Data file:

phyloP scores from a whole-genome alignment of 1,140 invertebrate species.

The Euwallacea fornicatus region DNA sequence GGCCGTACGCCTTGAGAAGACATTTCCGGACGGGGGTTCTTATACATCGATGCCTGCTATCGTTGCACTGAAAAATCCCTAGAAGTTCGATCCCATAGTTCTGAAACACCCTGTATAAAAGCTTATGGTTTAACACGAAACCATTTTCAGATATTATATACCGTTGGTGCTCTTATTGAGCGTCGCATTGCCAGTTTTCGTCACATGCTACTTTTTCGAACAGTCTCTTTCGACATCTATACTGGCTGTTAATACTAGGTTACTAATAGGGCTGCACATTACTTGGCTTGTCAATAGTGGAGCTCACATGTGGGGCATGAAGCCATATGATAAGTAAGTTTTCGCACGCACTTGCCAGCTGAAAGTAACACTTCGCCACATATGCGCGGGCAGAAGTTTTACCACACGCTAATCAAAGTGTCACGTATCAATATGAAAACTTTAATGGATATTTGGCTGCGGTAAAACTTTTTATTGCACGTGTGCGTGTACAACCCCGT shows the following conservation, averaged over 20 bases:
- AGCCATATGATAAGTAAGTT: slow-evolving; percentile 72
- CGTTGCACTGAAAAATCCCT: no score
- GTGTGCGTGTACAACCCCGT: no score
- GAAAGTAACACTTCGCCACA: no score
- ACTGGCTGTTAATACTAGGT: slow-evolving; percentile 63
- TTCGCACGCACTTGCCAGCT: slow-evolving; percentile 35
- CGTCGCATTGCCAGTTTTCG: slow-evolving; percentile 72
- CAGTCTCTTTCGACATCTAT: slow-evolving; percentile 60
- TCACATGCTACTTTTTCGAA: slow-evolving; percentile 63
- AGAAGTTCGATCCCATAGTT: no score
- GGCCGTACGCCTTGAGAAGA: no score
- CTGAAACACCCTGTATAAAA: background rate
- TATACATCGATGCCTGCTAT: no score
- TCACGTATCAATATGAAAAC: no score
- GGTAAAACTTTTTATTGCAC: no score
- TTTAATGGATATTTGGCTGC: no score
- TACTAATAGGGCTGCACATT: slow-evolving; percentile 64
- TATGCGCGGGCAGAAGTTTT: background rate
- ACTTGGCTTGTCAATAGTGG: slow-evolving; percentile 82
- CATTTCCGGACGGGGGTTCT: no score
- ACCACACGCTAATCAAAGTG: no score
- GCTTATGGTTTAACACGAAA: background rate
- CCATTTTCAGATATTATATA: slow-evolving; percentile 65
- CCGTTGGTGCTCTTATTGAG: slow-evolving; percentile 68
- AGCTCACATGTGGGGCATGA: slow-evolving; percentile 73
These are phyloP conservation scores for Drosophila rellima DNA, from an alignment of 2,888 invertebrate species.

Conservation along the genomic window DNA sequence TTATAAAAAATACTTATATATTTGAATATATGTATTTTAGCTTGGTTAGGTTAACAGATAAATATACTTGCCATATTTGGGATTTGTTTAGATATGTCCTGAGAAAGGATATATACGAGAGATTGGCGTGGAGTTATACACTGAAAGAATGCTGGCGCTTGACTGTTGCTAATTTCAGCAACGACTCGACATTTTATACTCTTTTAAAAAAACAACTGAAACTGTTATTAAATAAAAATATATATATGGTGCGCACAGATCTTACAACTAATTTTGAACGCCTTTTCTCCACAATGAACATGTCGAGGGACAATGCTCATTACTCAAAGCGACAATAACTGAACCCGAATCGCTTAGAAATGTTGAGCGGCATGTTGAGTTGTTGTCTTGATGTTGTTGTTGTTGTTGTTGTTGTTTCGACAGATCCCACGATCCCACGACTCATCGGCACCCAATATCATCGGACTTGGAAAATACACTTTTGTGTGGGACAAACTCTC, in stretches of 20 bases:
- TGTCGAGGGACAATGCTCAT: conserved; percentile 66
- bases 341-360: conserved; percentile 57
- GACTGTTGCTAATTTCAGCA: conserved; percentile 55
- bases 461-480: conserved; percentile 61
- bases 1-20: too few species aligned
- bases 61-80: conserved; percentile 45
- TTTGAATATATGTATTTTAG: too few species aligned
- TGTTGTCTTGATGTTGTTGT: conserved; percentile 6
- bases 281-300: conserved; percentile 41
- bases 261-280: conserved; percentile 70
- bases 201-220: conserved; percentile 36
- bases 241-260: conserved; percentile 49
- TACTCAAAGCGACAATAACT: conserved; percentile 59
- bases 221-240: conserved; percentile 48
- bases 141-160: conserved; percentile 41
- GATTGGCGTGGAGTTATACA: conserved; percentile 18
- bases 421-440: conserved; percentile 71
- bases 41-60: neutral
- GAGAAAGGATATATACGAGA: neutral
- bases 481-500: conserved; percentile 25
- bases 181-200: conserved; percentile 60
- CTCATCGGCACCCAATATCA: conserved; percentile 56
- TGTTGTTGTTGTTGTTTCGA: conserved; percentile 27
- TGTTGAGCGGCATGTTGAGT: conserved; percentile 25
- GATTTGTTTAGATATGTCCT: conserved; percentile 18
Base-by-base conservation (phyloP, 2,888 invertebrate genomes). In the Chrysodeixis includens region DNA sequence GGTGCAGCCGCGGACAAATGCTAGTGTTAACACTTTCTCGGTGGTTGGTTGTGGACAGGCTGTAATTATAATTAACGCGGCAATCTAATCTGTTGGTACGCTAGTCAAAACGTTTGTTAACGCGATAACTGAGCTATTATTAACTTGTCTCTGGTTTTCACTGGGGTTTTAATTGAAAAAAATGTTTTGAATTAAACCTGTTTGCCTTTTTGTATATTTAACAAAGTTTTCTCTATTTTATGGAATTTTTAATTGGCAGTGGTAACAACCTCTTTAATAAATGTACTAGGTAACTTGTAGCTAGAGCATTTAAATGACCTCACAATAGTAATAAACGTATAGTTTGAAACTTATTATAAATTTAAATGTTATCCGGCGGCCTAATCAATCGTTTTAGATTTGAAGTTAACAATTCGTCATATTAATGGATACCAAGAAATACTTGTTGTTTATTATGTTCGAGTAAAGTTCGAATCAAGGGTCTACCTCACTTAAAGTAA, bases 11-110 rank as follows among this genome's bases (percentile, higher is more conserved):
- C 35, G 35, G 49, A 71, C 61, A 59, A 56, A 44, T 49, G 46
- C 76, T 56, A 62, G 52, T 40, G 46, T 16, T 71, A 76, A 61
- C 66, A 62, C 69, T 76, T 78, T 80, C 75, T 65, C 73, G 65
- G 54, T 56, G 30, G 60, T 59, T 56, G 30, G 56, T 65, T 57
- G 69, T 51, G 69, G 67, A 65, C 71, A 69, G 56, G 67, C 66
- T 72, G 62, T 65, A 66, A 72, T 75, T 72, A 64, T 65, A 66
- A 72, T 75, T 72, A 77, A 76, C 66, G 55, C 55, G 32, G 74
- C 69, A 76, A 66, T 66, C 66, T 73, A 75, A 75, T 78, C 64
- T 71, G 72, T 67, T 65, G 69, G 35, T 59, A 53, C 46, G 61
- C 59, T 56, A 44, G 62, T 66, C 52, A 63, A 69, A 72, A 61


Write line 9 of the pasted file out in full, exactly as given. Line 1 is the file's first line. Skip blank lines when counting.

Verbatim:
- CGTCGCATTGCCAGTTTTCG: slow-evolving; percentile 72